System event logs are recorded tidbits of information regarding actions taken on computer systems like firewalls, office computers, or printers. To fulfil requirement 10, you must review logs at least daily to search for errors, anomalies, and suspicious activities that deviate from the norm. You’re also required to have a process in place to respond to these anomalies and exceptions.

Log monitoring systems, like Security Information and Event Monitoring tools (SIEM), can help you oversee network activity, inspect system events, alert of suspicious activity, and store user actions that occur inside your systems.

Your data could be left vulnerable due to defects in web servers, web browsers, email clients, POS software, operating systems, and server interfaces. Yes, fulfilling requirement 6 (installing security updates and patches) can help correct many of these defects and vulnerabilities before attackers have the opportunity to leverage them. But in order to be sure you’ve successfully patched these vulnerabilities; you need to be able to find them and test them. For that, you need to perform regular vulnerability scanning and penetration testing.

A vulnerability scan is an automated, high-level test that looks for and reports potential vulnerabilities. All external IPs and domains exposed in the CDE are required to be scanned by a PCI Approved Scanning Vendor (ASV) at least quarterly.

A penetration test is an exhaustive, live examination designed to exploit weaknesses in your system. Just like a hacker, penetration testers analyse network environments, identify potential vulnerabilities, and try to exploit those vulnerabilities (or coding errors). Basically, these analysts attempt to break into your company’s network.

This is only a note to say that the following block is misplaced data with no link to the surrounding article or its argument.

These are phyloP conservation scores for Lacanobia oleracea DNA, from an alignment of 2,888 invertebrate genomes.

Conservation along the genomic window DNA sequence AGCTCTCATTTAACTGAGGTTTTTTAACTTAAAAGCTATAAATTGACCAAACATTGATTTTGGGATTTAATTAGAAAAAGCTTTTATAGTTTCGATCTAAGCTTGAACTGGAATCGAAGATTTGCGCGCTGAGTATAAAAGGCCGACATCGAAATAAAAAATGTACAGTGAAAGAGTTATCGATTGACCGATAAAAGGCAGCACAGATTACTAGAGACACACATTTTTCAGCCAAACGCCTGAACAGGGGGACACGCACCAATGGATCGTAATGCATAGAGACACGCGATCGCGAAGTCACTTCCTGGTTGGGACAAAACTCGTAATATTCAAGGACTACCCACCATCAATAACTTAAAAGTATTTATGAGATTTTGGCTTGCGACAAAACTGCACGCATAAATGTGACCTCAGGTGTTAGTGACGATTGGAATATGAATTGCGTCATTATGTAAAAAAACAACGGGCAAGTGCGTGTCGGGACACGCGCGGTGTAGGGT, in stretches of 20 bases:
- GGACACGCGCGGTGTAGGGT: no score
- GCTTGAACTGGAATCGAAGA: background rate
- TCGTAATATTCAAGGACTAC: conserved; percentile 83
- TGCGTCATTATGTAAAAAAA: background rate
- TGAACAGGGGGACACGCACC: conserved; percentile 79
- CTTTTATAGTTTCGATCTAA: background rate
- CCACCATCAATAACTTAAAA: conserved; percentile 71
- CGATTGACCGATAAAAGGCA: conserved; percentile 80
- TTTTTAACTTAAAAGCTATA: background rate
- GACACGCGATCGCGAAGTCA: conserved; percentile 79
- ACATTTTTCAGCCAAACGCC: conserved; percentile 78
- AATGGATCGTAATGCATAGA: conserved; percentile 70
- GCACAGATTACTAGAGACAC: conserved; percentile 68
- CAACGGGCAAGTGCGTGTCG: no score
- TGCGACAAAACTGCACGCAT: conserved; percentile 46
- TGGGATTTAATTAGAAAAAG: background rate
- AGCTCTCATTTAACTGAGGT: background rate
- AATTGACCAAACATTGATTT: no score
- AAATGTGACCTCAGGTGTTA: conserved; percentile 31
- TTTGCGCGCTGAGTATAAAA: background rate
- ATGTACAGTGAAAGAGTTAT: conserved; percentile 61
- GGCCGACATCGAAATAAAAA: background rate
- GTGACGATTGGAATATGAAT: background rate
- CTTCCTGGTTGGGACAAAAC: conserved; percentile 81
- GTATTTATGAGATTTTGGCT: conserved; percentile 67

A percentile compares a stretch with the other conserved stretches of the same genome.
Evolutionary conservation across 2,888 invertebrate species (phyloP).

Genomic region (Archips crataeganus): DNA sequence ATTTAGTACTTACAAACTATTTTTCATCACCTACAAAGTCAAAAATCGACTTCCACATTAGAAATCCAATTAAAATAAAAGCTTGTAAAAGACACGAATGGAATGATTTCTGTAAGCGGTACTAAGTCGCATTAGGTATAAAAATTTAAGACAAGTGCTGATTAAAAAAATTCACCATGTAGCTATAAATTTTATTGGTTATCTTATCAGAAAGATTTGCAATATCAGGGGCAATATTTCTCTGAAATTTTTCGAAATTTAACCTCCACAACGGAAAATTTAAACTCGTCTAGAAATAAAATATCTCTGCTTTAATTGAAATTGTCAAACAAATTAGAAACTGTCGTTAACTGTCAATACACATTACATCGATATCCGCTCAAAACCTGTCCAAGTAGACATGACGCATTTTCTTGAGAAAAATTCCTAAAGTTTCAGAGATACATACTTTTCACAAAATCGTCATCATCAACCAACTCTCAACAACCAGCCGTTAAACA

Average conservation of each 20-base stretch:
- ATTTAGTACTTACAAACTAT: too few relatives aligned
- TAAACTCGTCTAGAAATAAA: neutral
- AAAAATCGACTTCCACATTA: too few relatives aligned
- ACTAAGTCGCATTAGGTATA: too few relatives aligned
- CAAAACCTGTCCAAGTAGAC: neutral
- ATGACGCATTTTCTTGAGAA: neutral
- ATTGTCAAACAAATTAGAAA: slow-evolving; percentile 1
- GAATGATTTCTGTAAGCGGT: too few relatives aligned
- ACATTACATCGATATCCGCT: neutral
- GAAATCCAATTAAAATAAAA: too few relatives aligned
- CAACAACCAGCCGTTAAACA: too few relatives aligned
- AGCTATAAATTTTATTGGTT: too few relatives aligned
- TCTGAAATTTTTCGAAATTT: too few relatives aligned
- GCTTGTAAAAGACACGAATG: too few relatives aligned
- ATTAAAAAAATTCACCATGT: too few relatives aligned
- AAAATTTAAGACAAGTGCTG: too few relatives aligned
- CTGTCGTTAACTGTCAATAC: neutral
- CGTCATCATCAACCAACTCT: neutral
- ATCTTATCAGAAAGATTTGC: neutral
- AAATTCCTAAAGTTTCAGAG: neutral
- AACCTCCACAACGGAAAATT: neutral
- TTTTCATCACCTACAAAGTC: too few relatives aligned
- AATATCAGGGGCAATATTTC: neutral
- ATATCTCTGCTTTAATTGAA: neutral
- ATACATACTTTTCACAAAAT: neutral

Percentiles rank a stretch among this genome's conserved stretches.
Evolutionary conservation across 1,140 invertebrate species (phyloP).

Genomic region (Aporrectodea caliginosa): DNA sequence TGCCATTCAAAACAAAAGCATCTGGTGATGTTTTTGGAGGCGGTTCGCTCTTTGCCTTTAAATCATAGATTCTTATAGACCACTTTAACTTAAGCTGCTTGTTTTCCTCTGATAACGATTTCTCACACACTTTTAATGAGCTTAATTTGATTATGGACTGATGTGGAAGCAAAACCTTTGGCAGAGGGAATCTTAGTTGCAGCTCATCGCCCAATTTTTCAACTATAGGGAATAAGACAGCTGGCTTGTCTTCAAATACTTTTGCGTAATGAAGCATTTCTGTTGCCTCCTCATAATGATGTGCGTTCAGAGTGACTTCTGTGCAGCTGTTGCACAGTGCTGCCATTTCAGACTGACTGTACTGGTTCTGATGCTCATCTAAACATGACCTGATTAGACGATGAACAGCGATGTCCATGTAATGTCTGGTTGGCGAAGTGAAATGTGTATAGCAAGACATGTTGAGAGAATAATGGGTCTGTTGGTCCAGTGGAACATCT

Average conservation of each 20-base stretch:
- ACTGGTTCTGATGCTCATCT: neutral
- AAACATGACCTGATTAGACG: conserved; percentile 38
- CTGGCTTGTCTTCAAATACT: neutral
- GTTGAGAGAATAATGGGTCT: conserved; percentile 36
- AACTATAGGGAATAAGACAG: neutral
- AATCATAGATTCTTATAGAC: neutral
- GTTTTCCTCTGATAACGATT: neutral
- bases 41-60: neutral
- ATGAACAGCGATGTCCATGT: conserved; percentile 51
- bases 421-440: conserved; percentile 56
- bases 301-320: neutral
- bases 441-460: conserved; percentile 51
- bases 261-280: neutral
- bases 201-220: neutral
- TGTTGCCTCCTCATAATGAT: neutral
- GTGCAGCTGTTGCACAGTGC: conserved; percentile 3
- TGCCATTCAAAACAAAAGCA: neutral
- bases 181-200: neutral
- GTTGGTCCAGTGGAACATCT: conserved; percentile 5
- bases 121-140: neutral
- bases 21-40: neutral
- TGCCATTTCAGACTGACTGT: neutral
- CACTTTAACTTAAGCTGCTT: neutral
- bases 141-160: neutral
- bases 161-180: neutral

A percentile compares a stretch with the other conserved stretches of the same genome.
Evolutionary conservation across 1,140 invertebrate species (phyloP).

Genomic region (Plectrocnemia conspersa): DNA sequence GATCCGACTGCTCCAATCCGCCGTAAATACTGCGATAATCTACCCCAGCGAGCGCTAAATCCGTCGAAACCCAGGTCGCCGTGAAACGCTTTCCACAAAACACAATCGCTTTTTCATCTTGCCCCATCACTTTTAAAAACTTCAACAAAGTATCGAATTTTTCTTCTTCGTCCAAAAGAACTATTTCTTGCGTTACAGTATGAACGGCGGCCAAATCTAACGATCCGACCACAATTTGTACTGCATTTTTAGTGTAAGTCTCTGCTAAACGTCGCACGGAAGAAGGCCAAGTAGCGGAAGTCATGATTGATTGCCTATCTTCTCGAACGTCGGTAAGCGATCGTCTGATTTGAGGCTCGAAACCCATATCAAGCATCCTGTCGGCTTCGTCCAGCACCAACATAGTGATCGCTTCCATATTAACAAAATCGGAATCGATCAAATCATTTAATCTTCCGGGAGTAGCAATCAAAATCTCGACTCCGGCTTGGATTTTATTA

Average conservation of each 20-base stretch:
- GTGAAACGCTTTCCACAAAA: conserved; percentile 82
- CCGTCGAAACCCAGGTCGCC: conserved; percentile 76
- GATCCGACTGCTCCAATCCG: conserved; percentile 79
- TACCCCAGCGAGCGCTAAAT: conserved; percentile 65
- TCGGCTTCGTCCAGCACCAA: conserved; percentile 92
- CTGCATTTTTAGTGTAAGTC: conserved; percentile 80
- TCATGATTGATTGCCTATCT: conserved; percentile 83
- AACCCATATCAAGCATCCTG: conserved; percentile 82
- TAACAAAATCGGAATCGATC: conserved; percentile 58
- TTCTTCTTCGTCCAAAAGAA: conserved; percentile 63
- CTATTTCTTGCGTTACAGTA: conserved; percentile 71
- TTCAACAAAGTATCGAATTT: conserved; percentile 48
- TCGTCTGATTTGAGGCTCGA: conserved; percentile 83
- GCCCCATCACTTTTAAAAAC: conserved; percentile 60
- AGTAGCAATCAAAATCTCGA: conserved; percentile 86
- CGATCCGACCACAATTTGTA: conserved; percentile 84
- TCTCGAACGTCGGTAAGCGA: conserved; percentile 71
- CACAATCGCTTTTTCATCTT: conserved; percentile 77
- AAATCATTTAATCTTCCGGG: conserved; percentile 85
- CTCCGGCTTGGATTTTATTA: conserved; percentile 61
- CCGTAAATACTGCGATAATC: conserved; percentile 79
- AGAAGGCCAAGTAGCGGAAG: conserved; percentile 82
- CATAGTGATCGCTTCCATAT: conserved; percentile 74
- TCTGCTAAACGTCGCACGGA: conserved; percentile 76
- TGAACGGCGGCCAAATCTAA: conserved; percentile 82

Requirements for frequency and type of penetration test will vary depending on your SAQ, business size, environment, systems, etc.

The final requirement for PCI DSS compliance is to keep documentation, policies, procedures, and evidence relating to your company’s security practices.

If you perform a PCI DSS audit, you’ll quickly pick up on the fact that there’s a big emphasis on your documented security policies and procedures. During an assessment, QSAs will typically verify that specific requirements are defined in company policies and procedures. Then, they’ll follow predefined testing procedures to verify that those controls are implemented in accordance with the PCI Data Security Standard and with written company policies.

You will need to include the following information in your documentation:

  •   Employee manuals
  •   Policies and procedures
  •   Third-party vendor agreements
  •   Incident response plans

The second part of requirement 12 is to perform an annual, formal risk assessment that identifies critical assets, threats, and vulnerabilities. This requirement will help you identify, prioritize, and manage your information security risks.

Vectra PCI DSS Compliance and PCI DSS Assessment Services

PCI DSS Gap Assessment

Payment card industry merchants can prepare for Payment Card Industry Data Security Standard (PCI DSS) compliance by undertaking a PCI DSS gap assessment. This type of assessment helps to identify, analyse and document any areas of non-compliance with the Payment Card Industry Data Security Standard (PCI DSS) so that the merchant can remediate any issues prior to applying for a PCI DSS compliance assessment.

ASV Scanning Services

ASV (Approved Scanning Vendor) Vulnerability Scanning is a quarterly requirement for many organisations as part of the requirements to maintain their Payment Card Industry Data Security Standard (PCI DSS) Compliance. Vectra provides a web based portal that can be easily configured to automate the scanning process as required by PCI DSS, or can allow scans to be run on an ad-hoc basis when required.